Chris Georgen, founder of the social impact-focused blockchain company Topl, believes that many consumers are unaware of the consequences of their buying habits.
“Forced labor, deforestation, the destruction of endangered habitats… As responsible citizens of the world, we wouldn’t knowingly support, condone or participate in anything like this,” he tells Magazine.
“Unfortunately, too often, what we buy can lead to this (and sometimes worse). Whether we know it or not, the things we buy profoundly impact the lives of others and the health of our planet.”
Blockchain may not be able to solve these problems directly, but it can play a significant role in supply chain transparency and rewarding ethical behavior.
Mesbah Sabur, founder of Circularise — a blockchain company tackling traceability solutions for a more circular economy — stresses the importance of consumers making greener choices:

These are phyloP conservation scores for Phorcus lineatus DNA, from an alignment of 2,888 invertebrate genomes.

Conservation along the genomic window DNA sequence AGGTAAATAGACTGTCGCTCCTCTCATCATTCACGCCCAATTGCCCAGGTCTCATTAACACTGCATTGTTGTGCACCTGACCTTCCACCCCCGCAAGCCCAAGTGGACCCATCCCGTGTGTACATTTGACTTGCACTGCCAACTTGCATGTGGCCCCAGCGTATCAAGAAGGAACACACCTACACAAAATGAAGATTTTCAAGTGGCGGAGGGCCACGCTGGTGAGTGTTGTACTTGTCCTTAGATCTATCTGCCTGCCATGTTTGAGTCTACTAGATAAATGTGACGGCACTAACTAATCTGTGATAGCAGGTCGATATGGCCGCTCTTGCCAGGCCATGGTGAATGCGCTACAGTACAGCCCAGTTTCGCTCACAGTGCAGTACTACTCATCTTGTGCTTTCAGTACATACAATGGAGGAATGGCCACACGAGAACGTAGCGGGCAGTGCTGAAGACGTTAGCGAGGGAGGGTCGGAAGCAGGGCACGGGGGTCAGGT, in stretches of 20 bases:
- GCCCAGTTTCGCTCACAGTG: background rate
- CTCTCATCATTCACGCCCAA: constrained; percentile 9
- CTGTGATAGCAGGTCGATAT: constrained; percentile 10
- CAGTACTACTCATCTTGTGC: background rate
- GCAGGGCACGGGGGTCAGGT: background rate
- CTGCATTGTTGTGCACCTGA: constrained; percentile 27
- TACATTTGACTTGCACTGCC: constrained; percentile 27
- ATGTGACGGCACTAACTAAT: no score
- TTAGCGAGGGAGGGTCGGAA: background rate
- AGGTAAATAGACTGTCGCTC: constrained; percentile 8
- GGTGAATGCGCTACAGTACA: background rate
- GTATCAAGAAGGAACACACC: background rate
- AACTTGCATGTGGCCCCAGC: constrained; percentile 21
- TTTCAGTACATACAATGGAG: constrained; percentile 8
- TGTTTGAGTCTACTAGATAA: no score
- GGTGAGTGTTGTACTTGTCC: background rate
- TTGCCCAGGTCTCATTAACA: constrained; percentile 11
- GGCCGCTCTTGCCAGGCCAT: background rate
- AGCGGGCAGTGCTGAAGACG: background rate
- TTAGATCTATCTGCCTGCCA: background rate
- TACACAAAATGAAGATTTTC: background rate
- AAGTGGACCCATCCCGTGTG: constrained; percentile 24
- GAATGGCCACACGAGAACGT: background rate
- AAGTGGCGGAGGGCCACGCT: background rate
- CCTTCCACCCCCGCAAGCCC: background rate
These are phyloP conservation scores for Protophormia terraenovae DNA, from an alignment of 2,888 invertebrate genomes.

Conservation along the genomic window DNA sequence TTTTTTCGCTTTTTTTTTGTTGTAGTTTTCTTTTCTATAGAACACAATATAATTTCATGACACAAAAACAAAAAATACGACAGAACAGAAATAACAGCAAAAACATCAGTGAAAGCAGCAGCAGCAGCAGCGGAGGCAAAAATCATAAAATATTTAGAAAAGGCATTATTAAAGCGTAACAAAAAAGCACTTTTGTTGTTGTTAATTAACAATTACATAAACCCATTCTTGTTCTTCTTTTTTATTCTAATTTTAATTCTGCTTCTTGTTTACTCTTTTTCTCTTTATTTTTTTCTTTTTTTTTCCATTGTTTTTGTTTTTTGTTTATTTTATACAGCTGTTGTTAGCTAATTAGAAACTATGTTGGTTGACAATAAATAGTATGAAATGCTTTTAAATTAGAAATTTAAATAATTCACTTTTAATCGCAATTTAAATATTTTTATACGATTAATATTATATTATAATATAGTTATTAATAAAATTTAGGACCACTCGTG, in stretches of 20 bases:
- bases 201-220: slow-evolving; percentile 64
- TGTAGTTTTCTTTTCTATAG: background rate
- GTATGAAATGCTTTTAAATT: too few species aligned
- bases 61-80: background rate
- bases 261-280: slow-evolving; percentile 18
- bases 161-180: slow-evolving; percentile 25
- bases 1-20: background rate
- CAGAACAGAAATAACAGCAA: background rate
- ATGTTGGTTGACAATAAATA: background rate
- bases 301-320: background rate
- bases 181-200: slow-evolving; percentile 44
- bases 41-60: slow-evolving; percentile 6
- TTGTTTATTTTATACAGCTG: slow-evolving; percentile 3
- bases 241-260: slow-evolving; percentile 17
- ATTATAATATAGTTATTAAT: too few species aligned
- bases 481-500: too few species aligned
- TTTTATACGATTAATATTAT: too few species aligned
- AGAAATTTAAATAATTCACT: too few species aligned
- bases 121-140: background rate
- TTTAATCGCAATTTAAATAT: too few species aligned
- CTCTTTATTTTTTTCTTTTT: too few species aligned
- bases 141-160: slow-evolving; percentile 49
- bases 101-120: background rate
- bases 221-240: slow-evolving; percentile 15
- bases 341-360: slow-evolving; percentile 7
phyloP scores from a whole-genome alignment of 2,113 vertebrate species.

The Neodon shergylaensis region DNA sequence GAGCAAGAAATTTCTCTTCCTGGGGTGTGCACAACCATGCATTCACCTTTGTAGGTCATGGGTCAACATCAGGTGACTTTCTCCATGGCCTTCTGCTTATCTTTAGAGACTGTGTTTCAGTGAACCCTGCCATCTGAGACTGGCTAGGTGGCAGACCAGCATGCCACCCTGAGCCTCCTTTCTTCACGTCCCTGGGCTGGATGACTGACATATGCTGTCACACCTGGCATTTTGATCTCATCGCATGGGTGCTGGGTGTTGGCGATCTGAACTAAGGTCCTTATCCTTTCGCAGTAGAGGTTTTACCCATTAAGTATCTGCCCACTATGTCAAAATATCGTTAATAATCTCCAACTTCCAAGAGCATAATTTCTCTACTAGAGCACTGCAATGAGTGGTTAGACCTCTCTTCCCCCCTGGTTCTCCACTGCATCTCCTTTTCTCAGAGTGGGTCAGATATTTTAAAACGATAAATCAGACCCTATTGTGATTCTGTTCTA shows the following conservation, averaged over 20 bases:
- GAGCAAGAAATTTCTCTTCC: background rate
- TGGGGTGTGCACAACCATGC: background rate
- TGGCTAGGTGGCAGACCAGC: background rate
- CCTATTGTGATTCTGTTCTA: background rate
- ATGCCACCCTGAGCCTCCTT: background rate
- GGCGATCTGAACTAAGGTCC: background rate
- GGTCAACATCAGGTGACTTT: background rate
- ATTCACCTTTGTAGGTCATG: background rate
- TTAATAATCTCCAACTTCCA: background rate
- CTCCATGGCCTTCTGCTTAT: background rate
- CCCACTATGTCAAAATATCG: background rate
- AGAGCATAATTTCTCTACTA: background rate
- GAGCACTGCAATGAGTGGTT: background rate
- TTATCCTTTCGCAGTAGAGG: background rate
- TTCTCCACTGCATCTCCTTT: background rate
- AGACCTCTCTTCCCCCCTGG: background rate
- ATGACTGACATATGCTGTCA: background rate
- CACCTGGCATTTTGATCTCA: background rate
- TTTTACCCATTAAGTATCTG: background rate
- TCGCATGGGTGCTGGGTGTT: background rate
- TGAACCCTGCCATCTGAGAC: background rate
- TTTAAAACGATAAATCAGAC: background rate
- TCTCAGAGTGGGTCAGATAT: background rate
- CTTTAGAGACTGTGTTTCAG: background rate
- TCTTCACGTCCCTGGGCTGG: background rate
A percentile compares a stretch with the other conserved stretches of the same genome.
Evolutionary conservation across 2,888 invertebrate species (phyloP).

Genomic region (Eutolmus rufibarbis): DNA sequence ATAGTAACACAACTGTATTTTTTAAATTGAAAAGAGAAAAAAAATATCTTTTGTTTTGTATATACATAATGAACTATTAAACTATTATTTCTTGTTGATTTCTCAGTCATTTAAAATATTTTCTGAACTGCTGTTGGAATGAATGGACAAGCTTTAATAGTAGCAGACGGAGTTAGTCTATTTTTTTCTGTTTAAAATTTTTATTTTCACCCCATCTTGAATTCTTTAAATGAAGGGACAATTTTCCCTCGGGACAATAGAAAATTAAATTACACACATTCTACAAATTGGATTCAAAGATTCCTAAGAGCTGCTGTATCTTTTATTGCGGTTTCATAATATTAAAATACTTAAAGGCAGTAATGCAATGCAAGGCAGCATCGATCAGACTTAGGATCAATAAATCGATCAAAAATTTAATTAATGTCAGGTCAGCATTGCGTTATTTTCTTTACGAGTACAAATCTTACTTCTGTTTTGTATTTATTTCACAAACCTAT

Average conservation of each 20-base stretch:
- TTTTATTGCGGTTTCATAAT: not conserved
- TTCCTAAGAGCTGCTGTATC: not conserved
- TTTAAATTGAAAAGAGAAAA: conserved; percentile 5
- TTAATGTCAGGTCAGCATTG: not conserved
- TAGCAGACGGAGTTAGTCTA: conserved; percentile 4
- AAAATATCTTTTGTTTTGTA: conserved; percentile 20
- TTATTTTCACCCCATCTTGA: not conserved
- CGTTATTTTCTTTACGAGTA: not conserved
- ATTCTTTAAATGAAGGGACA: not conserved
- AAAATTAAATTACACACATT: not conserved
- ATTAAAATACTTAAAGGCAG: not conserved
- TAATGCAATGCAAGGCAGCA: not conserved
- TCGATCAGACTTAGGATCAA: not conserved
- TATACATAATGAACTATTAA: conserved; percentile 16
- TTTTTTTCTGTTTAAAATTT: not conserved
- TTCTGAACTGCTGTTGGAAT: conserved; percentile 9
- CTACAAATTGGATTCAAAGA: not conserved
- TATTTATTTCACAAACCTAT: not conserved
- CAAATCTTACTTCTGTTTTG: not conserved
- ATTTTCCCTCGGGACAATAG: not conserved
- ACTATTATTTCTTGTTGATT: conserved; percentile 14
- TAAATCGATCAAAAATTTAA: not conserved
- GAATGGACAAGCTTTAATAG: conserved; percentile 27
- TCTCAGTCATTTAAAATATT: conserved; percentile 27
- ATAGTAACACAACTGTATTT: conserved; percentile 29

“As consumers, we should be more informed about where the products we buy come from, what they are made of, and how they impact people and the planet. Consequently, making choices towards more ethical options and signaling the market a need for change.”
“The rise in global challenges signifies our collective responsibility to reverse the rate of environmental degradation,” says Sabur.
Many believe that tracing the origin of products allows people to better understand the impact of their products and make more informed choices.
“We can trace the coffee beans in our morning latte across continents to see exactly what a local farmer was paid. We can even use blockchain technology to begin to unpack what are known as Scope 3 carbon emissions and better understand the climate impact of the goods we buy,” says Georgen.